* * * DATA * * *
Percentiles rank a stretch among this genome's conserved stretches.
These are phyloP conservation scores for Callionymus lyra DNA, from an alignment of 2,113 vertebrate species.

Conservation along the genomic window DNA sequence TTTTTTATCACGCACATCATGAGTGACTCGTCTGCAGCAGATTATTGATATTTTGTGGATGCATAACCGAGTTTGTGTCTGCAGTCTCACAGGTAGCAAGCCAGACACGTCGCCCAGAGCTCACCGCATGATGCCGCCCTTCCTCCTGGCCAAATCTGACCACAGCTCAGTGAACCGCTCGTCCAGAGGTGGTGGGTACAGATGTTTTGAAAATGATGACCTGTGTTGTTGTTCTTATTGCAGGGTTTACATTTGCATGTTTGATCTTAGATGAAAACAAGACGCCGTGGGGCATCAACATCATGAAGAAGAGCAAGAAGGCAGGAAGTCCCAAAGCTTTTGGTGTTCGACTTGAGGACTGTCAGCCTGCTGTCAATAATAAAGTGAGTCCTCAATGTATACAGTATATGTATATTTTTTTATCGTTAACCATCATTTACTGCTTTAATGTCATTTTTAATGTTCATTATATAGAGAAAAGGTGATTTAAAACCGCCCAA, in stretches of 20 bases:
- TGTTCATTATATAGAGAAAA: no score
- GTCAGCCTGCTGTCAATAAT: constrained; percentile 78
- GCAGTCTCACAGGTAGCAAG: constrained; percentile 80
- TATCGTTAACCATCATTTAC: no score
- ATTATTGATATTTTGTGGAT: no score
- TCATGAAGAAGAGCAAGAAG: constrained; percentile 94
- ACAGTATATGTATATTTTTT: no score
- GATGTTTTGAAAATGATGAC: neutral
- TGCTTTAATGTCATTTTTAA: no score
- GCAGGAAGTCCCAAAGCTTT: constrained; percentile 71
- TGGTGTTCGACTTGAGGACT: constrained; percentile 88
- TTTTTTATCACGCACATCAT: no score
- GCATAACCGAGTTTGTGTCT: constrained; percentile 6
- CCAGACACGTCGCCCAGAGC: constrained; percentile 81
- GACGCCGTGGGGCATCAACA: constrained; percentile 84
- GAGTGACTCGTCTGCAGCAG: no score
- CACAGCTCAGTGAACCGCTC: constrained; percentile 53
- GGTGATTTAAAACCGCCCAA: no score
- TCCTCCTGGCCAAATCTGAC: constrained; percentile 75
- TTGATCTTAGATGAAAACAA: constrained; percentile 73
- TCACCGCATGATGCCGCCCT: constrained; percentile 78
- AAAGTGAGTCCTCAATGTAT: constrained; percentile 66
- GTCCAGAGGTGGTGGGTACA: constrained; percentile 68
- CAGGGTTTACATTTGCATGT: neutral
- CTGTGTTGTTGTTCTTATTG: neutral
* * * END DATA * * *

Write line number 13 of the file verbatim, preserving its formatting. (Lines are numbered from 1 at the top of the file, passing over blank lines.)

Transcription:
- GCAGGAAGTCCCAAAGCTTT: constrained; percentile 71